The pandemic has stimulated populism and racism, undermining the balance of governments’ capacity to govern and participate in the international system. In some countries, not only their own governments’ ability to cope with the pandemic is being seriously questioned by the public, but also their faith in the political leadership on the international stage has been severely weakened.
As the pandemic has changed the way of communication, while diplomatic activities have stagnated, more intense public discussion and societal interaction between governments will become the concentrated embodiment of international political confrontation during the pandemic. The maintenance of regime legitimacy and the enhancement of dominance in international politics centered on the pandemic response, which is to provide the reasoning and effects of policy and behavior during the crisis, will become the main battlefield of international discourse power, soft-power rivalry, and even comparison of the political system in future.
States that can deal with the crisis more effectively will have the advantage of voice. But some will also try to diminish the advantage of others by sloughing off their responsibilities and politicizing the pandemic through shifting narrative directions and improving narrative techniques.
The basic dividing line in effective responses to this crisis is not between Eastern autocracy and Western democracy. The key determinant of performance is not regime type but state capability, and especially the public trust in their government. The understanding of the pandemic should go beyond the narrow concept of “East-West” and “autocracy-democracy” in traditional international politics.
The reset of globalization and global governance, the acceleration of great power competition and multi-polarization, and the return of realism in the scope of influence held by great powers will become the keynote of international relations in the coming period.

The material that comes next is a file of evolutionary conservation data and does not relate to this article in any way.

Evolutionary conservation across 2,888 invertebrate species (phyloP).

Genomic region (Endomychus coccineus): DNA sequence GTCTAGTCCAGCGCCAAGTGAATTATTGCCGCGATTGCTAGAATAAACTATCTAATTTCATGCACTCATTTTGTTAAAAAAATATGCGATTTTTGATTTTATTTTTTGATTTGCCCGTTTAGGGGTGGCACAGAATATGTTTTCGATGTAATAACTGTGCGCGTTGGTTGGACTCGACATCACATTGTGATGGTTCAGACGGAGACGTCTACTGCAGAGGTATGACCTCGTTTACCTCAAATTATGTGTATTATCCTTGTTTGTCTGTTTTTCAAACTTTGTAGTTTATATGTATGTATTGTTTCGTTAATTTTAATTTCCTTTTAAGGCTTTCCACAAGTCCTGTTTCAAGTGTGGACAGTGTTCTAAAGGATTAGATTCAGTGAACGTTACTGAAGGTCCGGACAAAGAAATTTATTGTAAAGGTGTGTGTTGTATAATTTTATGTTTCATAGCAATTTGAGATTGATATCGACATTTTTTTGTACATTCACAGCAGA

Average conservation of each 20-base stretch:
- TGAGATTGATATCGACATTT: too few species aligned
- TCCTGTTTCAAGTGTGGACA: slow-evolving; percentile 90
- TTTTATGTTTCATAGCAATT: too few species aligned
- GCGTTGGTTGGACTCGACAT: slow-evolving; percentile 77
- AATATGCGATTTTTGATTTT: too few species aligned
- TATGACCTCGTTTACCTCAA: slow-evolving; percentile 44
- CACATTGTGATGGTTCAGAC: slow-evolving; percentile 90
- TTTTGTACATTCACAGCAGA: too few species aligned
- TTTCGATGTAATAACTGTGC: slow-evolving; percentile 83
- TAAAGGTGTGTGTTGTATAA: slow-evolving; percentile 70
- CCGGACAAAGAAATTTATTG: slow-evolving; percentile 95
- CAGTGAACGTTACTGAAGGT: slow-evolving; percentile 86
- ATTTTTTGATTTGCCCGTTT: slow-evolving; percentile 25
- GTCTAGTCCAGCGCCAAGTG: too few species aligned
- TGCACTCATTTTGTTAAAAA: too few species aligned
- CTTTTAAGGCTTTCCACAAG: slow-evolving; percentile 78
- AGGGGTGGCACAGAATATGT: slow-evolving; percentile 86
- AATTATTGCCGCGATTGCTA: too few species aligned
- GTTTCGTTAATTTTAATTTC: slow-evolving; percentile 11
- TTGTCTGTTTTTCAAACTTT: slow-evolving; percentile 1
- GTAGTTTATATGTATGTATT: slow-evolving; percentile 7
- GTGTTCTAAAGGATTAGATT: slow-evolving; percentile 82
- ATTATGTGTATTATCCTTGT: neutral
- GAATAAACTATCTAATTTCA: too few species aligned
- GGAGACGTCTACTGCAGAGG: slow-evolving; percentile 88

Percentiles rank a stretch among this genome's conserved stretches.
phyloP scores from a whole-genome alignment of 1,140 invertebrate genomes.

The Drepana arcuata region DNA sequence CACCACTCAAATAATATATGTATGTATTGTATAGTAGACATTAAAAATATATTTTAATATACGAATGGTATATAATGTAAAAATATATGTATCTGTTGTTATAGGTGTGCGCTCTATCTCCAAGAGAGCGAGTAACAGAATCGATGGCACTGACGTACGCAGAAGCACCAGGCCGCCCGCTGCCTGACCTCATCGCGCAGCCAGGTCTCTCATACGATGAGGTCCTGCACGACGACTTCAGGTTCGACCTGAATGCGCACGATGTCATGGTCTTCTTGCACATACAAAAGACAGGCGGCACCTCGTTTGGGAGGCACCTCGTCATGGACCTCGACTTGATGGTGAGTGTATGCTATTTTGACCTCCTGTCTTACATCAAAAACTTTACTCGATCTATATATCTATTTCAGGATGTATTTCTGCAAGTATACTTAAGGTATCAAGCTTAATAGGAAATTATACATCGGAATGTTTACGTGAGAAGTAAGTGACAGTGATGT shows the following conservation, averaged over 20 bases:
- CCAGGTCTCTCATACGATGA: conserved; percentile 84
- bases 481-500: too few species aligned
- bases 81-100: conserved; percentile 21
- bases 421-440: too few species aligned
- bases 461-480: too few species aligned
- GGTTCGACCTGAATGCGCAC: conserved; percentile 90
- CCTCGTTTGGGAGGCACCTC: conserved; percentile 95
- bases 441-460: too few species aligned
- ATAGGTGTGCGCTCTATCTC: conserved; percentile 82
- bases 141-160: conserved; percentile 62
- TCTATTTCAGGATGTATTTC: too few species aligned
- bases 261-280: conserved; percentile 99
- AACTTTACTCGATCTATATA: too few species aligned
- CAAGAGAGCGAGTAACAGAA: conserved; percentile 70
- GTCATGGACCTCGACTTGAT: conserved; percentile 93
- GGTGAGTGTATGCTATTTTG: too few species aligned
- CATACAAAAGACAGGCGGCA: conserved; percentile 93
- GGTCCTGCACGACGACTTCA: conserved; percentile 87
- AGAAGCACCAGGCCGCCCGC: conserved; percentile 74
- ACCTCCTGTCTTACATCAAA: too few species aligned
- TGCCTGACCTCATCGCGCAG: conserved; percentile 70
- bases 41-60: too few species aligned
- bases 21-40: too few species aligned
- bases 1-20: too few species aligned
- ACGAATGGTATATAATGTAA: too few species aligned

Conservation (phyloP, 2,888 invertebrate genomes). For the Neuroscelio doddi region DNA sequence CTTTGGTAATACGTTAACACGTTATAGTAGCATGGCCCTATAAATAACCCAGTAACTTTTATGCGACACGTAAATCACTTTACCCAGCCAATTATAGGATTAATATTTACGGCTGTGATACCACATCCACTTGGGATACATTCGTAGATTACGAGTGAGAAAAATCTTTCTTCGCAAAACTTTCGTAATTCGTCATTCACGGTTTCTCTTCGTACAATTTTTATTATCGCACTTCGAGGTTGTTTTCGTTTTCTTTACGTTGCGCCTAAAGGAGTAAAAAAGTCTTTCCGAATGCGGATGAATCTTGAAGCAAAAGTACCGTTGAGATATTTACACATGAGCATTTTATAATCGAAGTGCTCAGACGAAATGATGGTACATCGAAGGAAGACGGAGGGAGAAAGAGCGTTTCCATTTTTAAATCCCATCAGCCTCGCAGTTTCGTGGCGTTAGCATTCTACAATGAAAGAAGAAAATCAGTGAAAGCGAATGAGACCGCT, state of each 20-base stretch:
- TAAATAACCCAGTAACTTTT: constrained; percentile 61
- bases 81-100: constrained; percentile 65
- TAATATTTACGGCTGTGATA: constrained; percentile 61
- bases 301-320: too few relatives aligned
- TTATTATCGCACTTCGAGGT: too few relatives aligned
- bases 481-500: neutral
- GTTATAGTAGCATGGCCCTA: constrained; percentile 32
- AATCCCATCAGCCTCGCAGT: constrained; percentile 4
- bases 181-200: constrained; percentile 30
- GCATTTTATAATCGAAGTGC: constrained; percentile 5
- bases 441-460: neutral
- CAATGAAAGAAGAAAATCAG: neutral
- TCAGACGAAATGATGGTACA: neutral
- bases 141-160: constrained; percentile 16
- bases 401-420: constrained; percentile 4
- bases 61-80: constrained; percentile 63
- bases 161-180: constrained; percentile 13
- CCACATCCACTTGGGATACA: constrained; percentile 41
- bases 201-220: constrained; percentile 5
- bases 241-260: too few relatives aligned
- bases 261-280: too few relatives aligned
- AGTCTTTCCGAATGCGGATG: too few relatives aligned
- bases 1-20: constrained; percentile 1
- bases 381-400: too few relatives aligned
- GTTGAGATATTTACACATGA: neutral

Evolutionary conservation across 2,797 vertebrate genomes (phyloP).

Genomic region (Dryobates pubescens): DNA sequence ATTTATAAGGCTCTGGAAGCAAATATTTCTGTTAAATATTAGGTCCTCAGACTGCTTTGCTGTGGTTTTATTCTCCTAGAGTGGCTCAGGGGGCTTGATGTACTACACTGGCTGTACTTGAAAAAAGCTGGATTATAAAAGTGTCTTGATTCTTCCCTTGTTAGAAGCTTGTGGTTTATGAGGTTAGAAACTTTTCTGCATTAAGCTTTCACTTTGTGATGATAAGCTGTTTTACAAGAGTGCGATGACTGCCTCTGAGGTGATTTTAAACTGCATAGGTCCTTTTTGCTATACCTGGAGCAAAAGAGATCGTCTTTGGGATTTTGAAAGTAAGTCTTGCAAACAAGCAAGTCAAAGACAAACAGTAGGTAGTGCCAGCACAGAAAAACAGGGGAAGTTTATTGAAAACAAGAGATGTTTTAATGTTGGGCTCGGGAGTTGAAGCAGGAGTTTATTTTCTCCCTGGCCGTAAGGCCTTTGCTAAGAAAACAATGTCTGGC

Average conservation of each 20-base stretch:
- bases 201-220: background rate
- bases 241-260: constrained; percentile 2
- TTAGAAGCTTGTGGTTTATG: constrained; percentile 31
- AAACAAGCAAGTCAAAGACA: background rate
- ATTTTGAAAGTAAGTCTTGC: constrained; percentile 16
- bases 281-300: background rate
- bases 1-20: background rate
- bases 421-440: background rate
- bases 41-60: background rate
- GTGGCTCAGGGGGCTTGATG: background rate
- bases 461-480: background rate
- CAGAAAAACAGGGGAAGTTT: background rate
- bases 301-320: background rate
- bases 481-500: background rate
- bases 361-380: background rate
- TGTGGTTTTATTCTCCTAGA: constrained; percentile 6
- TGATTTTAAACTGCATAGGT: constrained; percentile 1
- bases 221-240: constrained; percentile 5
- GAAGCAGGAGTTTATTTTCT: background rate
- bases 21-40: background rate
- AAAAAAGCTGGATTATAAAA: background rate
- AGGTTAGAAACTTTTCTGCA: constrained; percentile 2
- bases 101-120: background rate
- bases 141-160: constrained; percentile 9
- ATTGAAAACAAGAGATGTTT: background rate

Science, technology, and industry policy, the protection of intellectual property, as well as international rulemaking, will become primary domains of contention. In the post-COVID-19 order, what the world needs to deal with at the international political level are:
- whether the modification of globalization will lead to a complete decoupling,
- whether the political mutual trust can be restored before sliding into a state of disordered big power game, and
- how to establish a new widely accepted game rule in the world amidst the transformation of globalization and the enhancement of multi-polarization.
Despite the world confronting the compound challenges posed by the pandemic, some countries, at the behest of lobbyists and industrial leaders, seem to be preparing for a new round of big power games, or even a new cold war. However, the trauma and lessons experienced as a result of this crisis offer us some important lessons for effectively responding as an international community to the next pandemic, or the even more urgent crises of Climate change and ecosystem and food system collapse. As such, reforming the global governance system should be the primary goal and highest priority for international actors to pursue.
We can seize on the aftermath of this painful experience as a catalyst to create a new international rules-based order that more effectively and fairly upholds the highest values agreed upon by the international community and all citizens around the world.